There is friction. You might be in a better position than I to say where the friction originates. I don’t think you can get away from friction and here’s an example, I think that protest is fine and people are entitled to views. All we have to do is ensure we behave towards each other with respect and that does happen.

Take the filming, broadcasting and recording issue. In order to get a sense of the context, we looked at what the other universities have done around the country. I don’t know if you’ve seen the table done by the Secretary General’s office. No university in Canada—not one—permits broadcasting or recording. In Quebec, as far as recording goes, McGill and Bishop’s do not permit it. The only one in QC that is open to the public in Bishop’s.

Only Concordia and Bishops have students there at all.

No other universities broadcast their meetings. Are photographs or videos allowed to be taken? No. Is there a question period from the audience – at Bishop’s no but members of the public may request to address the board.

If all the universities in Canada object to certain things like filming and broadcasting, you might ask why, and I think the answer is (and a number of people have made this point) that most members feel that if they give their time voluntarily to Concordia, hours of time, they want to speak freely and not worry about how their words are going to be taken by anybody. That’s just it. They’re not a public body like a national assembly or a government of Canada department. We’re also not a court of justice where lawyers and judges and witnesses interact and a stenographer takes down every word. We’re not in such a highly structured situation where evidence is challenged and there’s argument about this or that. We’re trying to do a job here, and to make it public really potentially intimidates people from saying what they want to say and ultimately a lot of people choosing not to accept membership on the board.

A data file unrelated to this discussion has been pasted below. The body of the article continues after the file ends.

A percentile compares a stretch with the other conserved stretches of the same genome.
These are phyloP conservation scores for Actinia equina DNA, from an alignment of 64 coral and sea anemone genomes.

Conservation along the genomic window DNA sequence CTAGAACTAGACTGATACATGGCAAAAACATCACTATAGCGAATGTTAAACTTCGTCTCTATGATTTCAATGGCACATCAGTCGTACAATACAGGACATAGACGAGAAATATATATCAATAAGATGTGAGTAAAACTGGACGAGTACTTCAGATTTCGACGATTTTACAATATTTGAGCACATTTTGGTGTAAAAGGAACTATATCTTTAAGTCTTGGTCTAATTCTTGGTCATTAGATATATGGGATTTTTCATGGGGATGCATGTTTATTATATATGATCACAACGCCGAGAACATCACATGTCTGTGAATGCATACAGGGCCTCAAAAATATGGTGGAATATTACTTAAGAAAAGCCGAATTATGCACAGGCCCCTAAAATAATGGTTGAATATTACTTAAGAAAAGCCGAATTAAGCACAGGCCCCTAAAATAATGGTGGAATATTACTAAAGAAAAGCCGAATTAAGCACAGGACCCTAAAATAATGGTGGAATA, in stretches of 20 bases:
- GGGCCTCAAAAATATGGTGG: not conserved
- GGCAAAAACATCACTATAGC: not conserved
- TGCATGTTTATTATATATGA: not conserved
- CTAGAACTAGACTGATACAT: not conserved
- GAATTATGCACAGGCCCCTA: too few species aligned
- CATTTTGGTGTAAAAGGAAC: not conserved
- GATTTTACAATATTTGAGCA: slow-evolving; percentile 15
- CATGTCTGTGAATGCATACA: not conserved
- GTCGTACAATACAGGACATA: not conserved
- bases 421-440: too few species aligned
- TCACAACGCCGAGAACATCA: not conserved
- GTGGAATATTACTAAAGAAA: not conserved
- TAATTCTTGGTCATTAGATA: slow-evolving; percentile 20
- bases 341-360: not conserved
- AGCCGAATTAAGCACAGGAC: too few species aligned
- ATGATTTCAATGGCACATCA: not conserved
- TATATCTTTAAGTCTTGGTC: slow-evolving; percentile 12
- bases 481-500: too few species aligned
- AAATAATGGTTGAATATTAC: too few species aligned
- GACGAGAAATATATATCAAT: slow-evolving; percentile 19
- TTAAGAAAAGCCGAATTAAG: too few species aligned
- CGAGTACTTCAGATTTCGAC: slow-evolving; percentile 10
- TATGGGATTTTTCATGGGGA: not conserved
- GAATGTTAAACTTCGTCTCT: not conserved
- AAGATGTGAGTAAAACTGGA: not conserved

In the spirit of compromise then, have there been any other ideas or methods to keep the board as open as possible and as transparent?

This is as open as possible without destroying the whole function of the board. Every decision made by the board is public. There are minutes and they are public, they’re actually very good. So all the decisions of the board are there. What isn’t there is how we arrived at those decisions. What’s in the minutes is that a certain motion was presented, discussed, and the event that followed. Who said what was not recorded. But the community is fully informed about every action, and they’re in the archives if you want to go and see what previous board minutes say, you can go right back to the beginning of the university. They are accurately recorded.

[…] There is a full account, there is openness in terms of decisions and issues, what isn’t [included] is what particular individuals say and that’s because simply they might not say it [if it was recorded]. That’s why all the other universities also leave their meetings closed.